The Nervous System of the Human Body: As Explained in a Series of Papers Read Before the Royal Society of London with an Appendix of Cases and Consultations on Nervous Diseases

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Adam and Charles Black, 1836 - Nervous system - 501 pages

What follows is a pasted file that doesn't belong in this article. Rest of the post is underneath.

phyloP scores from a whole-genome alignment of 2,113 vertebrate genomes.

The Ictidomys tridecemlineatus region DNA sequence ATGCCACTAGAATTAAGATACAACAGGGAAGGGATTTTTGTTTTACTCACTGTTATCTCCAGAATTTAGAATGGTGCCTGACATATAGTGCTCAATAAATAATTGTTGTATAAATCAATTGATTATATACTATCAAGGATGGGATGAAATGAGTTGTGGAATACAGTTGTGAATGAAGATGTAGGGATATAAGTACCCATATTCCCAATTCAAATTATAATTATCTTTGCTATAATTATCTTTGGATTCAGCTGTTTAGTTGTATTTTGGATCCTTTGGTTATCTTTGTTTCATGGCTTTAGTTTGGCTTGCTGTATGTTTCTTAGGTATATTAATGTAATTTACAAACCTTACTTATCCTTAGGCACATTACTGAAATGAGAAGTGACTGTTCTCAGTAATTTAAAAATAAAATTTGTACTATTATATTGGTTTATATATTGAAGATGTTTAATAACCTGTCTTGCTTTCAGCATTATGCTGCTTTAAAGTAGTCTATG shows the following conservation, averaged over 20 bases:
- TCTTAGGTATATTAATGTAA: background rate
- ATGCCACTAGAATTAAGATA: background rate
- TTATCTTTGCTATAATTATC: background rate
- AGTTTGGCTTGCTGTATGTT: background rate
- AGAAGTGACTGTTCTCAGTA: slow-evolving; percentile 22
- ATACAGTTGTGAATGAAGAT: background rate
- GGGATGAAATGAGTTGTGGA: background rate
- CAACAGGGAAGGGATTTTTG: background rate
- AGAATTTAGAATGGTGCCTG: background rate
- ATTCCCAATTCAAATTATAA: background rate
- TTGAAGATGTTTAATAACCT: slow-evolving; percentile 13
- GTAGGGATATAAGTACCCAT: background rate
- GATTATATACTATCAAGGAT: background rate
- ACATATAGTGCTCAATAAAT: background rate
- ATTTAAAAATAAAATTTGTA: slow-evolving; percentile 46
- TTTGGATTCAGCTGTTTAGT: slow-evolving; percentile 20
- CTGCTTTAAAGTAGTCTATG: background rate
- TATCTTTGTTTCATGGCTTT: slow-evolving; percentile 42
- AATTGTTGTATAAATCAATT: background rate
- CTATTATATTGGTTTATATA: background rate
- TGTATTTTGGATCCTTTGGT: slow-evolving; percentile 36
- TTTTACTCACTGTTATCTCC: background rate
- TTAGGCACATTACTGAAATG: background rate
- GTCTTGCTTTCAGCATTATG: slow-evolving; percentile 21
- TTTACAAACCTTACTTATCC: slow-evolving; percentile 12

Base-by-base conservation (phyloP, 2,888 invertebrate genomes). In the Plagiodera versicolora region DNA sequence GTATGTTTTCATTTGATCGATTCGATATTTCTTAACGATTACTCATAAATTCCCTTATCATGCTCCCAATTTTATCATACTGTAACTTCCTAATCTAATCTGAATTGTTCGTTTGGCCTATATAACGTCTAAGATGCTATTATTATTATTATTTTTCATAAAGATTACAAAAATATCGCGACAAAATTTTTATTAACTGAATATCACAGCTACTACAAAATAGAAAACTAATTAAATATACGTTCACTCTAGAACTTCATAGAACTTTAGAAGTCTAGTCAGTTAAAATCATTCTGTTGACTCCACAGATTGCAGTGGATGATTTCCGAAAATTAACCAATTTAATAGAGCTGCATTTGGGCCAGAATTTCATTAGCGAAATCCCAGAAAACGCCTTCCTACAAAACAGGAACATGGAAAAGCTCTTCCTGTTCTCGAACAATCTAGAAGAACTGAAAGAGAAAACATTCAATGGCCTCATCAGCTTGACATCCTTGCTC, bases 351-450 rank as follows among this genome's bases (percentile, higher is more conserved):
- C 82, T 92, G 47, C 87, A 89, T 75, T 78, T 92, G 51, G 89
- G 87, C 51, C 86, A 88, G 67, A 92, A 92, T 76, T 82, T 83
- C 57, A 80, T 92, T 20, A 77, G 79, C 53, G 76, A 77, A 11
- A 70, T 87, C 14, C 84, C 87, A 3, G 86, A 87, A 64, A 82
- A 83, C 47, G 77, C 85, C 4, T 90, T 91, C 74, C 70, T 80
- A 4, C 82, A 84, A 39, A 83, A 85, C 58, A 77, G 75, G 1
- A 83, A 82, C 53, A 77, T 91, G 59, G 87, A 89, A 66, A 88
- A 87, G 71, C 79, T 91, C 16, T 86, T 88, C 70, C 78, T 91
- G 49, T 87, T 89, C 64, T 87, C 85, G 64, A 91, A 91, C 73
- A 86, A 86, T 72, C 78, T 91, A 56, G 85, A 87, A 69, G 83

"The more important endowments of life are bestowed upon the Nervous System, which embraces the Brain, the organs of the Senses, and the instruments of Volition. Through it are also communicated the sensibilities which control the instinctive or automatic movements. Thus it governs the actions of volition, as well as those movements which are appropriated to the vital organization. The Nervous System is therefore that part of Anatomy in which are to be discovered not only the different properties of the living fibre, but also the relations of the organs to each other, and the dependence of the muscular system upon those organs. The present volume contains many proofs that, by the advancement of anatomical science, we are enabled to make important practical distinctions; and these give value to that which can never be without interest to a student of nature. All the proofs of design, of relation, of prospective contrivance, which are deduced from the mechanical parts of the animal frame, are as nothing to the instances which the contemplation of the Nervous System affords. The relations to external nature, the sources of enjoyment, the provisions against injuries, the order and symmetry adapted to bestow motion and action, visible in the Nervous System, supply accumulated proofs of benevolence, as well as of divine intelligence, in the construction of our bodies"--Preface. (PsycINFO Database Record (c) 2011 APA, all rights reserved).

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